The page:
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Tuesday, 14 August 2012

Aid Watch (Japan)

Japan recently donated US$8 million for the drilling of 200 boreholes in Luapula Province. According to Japan's Ambassador Akio Egawa, "the gesture is aimed at supplementing Government efforts to provide clean drinking water". One though has to question the value for money of these boreholes at that price. Unless of course it is the usual aid mirage : large figure quote but small amount actually given.

3 comments:

  1. One may also wonder how much of that money is given for less productive things, such as:

    - allowances
    - design costs (to Japanese design firms)
    - probably a whole lot more

    Furthermore, one may also wonder who is in charge of the wells after they are built. Who decides eligibility to use the well? Where will it be placed? On whose land? Will someone informally 'privatize' it? Who will take care of servicing and maintenance?



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  2. $8,000,000 for 200 boreholes, that is $40,000 per borehole. Last time I checked the price was $1,400 per borehole - which after all is just a (admittedly deep) hole in the ground. 1 borehole for the price of 6 small houses.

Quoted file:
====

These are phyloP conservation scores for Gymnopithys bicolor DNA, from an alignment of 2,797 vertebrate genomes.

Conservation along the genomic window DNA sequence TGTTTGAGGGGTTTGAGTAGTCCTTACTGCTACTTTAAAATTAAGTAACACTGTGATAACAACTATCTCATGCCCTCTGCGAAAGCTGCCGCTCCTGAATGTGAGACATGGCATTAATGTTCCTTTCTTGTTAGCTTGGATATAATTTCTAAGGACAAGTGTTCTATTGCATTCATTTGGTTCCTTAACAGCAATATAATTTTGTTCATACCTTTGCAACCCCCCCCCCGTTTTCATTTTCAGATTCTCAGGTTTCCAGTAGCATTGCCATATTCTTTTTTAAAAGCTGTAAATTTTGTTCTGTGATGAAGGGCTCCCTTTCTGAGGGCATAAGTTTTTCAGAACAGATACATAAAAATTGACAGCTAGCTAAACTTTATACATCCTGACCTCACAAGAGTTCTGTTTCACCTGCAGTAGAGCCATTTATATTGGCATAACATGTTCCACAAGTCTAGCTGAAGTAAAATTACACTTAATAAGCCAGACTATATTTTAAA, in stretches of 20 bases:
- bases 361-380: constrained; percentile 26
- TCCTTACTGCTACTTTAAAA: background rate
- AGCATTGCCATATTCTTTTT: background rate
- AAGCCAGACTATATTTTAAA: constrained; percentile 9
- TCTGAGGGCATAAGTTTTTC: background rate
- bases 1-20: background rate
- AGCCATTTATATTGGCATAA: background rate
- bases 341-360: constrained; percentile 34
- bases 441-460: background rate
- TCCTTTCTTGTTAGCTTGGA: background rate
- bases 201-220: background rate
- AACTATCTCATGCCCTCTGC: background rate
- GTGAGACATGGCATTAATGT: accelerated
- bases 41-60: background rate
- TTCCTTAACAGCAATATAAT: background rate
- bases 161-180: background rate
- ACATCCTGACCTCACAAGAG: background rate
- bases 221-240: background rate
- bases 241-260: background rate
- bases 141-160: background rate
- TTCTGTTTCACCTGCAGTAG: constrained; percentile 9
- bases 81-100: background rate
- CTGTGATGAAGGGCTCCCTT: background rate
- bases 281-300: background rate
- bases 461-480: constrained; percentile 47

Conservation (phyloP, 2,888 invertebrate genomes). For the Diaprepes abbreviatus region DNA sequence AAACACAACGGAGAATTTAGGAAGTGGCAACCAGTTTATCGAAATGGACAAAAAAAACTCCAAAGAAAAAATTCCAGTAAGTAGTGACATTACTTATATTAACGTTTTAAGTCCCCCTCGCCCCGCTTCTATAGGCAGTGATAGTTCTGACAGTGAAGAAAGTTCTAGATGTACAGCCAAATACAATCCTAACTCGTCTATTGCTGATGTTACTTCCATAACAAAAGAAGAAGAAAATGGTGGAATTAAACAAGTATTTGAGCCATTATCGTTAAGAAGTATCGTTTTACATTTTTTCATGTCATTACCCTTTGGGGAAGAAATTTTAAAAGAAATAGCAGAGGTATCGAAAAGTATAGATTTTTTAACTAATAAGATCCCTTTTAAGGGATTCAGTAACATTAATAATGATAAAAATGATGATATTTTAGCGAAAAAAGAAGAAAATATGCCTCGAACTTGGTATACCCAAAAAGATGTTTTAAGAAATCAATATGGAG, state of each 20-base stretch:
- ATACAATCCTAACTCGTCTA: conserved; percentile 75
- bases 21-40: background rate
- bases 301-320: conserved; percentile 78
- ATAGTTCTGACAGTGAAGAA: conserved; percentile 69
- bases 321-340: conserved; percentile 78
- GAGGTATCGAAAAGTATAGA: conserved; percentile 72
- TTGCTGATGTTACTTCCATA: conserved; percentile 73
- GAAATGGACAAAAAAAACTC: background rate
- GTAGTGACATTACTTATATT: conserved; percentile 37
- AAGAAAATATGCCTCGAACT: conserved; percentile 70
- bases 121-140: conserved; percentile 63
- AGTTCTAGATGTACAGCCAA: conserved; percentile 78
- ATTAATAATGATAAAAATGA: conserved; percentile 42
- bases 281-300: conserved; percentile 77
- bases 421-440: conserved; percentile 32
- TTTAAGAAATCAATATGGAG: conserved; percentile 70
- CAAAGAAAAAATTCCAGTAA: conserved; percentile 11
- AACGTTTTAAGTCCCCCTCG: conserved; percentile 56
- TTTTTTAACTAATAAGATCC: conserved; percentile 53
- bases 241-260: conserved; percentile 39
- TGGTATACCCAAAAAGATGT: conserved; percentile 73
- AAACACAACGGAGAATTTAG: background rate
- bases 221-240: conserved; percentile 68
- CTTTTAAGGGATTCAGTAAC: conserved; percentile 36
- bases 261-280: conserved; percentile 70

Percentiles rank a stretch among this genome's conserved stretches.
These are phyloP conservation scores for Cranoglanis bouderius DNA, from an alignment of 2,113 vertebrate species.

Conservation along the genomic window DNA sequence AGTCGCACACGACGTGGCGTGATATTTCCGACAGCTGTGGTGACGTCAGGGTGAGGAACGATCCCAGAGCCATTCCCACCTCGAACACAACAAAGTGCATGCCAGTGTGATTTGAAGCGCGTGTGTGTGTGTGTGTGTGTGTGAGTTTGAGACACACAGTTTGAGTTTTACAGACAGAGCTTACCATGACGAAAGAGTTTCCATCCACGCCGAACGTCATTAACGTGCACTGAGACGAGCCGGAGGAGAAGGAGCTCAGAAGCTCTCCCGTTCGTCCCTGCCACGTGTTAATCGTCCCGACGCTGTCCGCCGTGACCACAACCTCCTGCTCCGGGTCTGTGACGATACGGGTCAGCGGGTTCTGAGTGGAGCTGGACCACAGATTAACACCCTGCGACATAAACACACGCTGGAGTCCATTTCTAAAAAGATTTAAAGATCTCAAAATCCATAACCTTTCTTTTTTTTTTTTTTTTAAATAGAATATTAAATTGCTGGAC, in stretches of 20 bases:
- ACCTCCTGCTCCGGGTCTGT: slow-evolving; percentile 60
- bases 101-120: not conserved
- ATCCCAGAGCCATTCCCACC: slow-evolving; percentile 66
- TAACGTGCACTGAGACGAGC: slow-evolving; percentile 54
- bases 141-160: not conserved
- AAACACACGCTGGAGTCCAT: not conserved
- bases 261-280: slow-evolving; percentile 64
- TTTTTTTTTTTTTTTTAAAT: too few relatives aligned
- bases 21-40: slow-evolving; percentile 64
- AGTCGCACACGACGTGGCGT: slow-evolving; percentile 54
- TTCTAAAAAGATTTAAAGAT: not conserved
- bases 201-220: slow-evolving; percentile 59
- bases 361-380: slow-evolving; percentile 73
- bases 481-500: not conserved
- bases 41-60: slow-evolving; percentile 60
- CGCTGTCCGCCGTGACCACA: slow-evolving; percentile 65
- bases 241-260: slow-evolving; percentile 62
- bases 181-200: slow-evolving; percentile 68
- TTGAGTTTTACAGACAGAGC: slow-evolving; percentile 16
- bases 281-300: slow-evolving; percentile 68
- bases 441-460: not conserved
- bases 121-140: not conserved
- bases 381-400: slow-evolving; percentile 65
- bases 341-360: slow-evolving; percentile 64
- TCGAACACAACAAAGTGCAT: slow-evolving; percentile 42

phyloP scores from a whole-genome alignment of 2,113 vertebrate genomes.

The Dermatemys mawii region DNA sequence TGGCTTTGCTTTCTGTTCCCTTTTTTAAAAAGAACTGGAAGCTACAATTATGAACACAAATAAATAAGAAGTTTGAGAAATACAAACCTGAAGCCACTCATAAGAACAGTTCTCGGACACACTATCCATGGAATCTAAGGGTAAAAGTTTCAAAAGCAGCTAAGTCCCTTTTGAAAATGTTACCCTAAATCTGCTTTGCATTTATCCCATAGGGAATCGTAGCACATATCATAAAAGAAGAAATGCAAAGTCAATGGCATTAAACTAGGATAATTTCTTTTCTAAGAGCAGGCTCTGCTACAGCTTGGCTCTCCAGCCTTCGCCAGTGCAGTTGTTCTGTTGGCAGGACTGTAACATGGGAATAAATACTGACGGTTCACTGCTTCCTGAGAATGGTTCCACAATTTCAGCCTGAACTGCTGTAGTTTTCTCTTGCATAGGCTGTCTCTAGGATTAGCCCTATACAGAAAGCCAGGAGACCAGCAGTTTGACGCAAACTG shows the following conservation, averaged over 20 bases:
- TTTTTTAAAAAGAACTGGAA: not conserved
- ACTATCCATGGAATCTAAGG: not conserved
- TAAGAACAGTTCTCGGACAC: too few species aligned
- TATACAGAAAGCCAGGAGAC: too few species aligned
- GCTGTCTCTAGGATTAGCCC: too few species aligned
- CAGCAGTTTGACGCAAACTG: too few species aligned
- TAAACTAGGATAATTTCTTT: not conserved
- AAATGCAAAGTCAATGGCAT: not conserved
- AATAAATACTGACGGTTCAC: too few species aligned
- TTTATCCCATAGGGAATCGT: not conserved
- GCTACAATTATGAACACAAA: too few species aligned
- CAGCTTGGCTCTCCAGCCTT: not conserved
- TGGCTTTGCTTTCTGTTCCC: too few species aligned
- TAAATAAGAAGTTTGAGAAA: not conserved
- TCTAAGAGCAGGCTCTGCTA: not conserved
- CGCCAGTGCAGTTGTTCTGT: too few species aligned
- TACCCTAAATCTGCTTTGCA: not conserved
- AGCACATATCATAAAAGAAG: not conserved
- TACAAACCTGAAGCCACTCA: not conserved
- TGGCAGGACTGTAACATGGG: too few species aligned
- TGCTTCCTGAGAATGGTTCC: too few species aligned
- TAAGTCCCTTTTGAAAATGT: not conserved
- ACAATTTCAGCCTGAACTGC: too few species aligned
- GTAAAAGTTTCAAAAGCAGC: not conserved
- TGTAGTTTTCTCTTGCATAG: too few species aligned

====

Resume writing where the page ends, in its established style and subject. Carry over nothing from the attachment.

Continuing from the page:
Who is doing the procurement, Frankie Three Fingers? To paraphrase Jack Ryan in Clear And Present Danger - those are some expensive boreholes.

    Maybe it's one of those NGOs where 80% of the donations go to staff and other issues?

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  3. If we are to really appreciate these donations i feel that the donors or the recipants of the funds to provide a detailed utilization schedule to the public.I think that the meaning of transparency. :)

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